The incinerators are strictly monitored to adhere to Sweden's rigid emissions standards, according to Ali Abbas from the University of Sydney (USyd).
"The incineration plants are in the middle of the cities. And they have no smell and no emissions," Professor Abbas said.
According to the 2016 Avfall Sverige (Swedish Waste Management) Report, the Swedes recovered three megawatt-hours of energy per tonne of waste burnt. That is enough to power about 900 Australian homes for an hour, according to the Clean Energy Authority.
While the average Australian sends more than one tonne of waste to landfill each year, the average Swedish household sends around three kilograms.
In 2015, Sweden imported 2.3 million tonnes of waste from Norway, the UK, Ireland and elsewhere to fuel its incinerators.
In short, it has created a system that is reliant on waste as a fuel source.
If Australia was to follow Sweden's lead, by 2050 we would be sending virtually no waste to landfill. We may even be mining landfill for fuel to feed our own incinerators.
No. Ever go soaring?
I flew around in gliders a bit back in the mid-seventies, and let me tell you there are few things in life more beautiful. Never went for a pilot's license, but I did do a fair amount of co-piloting larger craft.
Anyone who's done it knows about thermals: There's a column of warm air over towns and cities, constantly rising because hot air rises etc., and that column, called a "thermal" gives the glider its lift.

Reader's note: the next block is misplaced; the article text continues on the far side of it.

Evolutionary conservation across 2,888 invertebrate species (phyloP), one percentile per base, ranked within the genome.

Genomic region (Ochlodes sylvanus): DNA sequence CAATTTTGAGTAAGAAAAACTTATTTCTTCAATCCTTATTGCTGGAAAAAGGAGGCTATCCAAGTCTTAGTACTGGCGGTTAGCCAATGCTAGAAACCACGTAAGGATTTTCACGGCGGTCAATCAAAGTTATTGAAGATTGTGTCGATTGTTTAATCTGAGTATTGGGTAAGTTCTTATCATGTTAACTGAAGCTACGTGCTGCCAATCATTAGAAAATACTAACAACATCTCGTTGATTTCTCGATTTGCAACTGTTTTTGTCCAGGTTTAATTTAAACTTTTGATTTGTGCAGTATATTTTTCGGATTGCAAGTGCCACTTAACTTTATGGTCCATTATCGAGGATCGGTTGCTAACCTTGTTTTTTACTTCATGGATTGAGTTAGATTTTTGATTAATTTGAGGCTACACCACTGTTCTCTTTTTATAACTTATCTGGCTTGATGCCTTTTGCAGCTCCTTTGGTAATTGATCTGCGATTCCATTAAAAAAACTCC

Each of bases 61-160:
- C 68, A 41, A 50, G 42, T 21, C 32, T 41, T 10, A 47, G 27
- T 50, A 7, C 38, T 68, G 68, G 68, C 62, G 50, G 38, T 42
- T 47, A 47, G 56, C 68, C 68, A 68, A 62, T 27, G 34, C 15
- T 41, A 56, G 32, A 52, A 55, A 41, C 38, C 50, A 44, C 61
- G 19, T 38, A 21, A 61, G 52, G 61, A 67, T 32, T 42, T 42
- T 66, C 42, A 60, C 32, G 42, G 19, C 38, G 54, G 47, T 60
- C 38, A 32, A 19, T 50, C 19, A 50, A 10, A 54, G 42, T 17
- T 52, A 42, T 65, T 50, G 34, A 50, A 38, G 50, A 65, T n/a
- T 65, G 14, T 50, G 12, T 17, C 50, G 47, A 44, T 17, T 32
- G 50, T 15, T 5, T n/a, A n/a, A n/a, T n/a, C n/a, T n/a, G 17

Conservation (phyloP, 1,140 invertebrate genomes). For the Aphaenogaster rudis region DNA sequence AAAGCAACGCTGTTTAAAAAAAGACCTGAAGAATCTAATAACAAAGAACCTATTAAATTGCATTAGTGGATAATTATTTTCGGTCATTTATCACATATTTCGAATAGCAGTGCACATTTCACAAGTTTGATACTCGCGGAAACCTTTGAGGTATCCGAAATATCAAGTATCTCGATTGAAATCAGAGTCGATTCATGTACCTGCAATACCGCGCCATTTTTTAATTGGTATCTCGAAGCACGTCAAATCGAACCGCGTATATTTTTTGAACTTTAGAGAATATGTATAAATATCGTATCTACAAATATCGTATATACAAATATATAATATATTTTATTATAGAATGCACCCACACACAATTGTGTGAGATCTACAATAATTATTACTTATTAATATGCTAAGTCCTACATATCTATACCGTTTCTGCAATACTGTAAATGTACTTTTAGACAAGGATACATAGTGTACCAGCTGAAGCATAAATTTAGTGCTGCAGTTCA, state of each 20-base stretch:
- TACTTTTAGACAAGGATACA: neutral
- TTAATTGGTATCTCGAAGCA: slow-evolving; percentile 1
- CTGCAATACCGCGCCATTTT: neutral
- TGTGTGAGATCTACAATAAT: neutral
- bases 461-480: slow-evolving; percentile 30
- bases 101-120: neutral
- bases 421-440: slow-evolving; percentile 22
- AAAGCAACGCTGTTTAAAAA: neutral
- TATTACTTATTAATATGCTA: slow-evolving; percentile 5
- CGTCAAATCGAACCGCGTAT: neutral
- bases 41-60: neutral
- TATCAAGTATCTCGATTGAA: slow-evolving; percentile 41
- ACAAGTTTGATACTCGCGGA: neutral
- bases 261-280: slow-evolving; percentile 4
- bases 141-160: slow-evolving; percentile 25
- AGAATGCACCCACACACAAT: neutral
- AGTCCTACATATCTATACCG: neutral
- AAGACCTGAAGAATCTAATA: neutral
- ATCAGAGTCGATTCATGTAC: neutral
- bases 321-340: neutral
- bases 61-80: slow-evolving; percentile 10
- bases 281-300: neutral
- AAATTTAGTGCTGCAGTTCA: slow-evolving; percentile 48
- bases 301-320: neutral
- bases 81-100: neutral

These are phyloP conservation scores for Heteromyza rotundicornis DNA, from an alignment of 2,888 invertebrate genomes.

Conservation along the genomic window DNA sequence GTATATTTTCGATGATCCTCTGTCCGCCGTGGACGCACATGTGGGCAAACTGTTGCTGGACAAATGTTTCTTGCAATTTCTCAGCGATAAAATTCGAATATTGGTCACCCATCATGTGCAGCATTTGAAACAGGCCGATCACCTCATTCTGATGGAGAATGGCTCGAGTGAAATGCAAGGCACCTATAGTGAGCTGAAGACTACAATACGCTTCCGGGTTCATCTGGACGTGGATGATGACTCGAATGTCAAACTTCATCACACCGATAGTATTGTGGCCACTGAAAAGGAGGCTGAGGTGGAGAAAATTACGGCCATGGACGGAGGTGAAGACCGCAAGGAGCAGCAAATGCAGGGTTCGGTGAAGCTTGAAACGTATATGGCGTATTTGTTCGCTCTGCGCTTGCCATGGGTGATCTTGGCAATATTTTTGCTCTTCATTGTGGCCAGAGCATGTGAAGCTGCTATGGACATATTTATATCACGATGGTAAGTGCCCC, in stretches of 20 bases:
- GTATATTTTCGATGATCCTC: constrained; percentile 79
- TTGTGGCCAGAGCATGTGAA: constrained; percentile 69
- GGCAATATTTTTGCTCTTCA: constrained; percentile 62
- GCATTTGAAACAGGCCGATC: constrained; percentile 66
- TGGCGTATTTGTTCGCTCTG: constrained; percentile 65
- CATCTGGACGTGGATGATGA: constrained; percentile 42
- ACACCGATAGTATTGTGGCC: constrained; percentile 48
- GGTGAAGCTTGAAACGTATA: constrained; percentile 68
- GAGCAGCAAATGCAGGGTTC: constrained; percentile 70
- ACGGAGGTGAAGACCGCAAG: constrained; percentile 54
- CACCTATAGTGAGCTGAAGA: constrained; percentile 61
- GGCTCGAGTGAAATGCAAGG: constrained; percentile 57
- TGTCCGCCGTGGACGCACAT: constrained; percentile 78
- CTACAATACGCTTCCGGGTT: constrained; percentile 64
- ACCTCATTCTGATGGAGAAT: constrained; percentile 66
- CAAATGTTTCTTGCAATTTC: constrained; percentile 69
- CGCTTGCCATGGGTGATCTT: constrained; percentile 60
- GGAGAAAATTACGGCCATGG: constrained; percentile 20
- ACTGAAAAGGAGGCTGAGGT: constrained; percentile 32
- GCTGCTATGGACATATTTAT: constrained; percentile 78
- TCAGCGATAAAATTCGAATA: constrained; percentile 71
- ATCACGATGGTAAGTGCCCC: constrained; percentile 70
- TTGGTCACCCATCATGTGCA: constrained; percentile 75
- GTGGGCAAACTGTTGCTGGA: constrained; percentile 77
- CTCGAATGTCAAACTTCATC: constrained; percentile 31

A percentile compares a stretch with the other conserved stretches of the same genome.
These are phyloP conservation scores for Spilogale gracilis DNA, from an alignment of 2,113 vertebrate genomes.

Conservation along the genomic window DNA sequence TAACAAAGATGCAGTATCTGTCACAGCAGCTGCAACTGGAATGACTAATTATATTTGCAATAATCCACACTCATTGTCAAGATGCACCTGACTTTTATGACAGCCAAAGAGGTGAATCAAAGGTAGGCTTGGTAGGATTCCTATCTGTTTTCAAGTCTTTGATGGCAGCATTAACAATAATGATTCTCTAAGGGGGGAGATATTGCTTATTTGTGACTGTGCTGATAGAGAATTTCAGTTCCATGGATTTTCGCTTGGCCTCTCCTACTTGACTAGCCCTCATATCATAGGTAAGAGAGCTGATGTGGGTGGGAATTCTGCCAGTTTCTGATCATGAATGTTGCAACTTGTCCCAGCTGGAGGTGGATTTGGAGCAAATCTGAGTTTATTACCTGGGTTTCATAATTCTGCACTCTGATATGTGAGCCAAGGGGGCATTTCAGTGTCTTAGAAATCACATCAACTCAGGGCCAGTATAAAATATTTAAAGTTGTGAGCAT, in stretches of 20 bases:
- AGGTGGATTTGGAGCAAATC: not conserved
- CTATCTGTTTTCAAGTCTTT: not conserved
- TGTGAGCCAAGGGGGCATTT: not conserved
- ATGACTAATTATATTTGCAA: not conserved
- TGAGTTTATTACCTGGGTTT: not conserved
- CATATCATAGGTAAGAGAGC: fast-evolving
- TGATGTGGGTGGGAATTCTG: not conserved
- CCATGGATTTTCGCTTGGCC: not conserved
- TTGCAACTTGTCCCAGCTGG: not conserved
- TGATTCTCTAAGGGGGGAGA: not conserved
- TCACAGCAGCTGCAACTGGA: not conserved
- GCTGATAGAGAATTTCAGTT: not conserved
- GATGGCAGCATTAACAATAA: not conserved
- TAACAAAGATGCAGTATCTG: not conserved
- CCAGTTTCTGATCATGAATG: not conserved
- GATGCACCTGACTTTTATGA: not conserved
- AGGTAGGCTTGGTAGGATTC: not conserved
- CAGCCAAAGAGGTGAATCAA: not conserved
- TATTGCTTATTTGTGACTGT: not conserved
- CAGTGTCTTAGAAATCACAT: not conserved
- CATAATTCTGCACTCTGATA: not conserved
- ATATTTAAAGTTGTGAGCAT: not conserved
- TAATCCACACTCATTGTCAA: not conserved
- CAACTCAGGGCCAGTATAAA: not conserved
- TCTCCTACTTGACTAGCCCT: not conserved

And it wams any colder air moving through it. The lee of a thermal has been measured as being up to three degrees warmer than the windward side. This effect is apparently more pronounced as it moves towards the poles.
Now it's true that volcanos, forest fires etc., are natural ways to warm the atmosphere, but there are a lot more towns and cities north or south of the 45th parallels, each one creating its own thermal 24/7 than there are volcanoes. And each town is man-made, which makes it quite reasonable to say that if there are 1,000,000 towns and cities on this planet, there are a million places where the air is warmer than the "natural" air surrounding them. Add their surface area up, and no doubt you'll have a big enough percentage of the land masses covered by habitation to call it "global".